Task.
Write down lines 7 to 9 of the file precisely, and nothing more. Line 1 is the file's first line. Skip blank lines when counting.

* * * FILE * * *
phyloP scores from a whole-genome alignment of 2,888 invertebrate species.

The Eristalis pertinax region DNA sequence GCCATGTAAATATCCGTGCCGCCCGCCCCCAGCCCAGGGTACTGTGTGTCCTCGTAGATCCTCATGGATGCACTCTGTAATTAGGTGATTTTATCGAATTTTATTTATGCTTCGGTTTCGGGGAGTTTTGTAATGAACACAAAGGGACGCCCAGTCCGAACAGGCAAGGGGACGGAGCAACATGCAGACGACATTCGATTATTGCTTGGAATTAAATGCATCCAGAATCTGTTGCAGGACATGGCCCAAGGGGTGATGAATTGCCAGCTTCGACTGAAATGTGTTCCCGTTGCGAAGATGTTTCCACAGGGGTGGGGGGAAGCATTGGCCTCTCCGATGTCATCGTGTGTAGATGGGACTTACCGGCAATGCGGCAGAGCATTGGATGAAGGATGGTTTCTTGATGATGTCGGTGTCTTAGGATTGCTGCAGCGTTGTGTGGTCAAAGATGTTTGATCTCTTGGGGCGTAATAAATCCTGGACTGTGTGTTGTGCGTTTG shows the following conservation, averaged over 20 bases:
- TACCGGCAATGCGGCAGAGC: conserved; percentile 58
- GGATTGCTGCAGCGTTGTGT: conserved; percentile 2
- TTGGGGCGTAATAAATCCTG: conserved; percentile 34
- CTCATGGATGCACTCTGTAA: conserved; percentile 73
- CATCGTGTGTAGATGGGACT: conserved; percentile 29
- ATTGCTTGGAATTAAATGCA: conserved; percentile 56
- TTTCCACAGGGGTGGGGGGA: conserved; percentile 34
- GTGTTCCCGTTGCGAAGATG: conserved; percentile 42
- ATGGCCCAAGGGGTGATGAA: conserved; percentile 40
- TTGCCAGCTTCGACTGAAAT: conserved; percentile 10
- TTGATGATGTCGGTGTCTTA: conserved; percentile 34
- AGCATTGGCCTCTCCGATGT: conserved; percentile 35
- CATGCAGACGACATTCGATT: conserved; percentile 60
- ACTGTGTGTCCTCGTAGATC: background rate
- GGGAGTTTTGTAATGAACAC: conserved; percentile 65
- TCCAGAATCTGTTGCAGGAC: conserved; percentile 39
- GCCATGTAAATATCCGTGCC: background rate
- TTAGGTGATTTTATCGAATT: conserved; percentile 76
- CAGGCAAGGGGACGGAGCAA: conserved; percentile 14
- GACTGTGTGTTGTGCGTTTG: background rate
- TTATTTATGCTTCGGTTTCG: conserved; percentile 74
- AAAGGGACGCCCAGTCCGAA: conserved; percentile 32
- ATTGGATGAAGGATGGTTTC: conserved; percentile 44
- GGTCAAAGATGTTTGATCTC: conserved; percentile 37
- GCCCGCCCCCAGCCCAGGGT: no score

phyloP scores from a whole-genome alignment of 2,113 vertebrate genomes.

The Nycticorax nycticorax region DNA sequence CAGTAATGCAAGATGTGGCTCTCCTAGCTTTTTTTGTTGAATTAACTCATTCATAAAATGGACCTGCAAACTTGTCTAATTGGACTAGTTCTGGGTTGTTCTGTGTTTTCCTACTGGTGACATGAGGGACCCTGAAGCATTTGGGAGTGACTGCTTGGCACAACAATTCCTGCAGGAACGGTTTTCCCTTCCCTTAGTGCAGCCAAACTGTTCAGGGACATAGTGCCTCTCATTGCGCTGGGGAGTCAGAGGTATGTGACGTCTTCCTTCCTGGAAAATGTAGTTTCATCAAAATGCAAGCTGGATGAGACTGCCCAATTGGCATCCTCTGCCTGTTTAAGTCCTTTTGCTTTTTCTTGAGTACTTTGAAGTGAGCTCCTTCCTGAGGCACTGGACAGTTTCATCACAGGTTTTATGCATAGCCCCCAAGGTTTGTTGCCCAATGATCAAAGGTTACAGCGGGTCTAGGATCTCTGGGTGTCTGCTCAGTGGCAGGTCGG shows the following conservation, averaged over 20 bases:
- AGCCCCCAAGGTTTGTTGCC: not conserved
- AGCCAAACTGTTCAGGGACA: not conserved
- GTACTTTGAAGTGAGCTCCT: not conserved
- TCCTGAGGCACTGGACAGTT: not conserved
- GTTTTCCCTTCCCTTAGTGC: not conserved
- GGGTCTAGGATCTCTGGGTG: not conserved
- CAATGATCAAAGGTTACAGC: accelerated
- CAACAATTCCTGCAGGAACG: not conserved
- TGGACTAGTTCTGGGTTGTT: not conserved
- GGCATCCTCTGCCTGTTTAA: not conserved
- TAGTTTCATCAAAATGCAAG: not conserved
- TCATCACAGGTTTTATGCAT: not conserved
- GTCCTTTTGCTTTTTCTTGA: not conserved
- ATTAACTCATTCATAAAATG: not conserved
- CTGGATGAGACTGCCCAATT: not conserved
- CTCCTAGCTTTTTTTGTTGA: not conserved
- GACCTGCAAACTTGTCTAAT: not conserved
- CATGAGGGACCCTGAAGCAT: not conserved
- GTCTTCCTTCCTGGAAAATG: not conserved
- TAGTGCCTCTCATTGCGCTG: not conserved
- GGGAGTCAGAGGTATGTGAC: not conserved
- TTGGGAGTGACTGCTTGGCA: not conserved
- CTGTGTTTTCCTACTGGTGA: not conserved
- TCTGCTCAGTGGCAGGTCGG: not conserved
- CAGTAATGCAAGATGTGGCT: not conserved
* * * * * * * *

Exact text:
- CATCGTGTGTAGATGGGACT: conserved; percentile 29
- ATTGCTTGGAATTAAATGCA: conserved; percentile 56
- TTTCCACAGGGGTGGGGGGA: conserved; percentile 34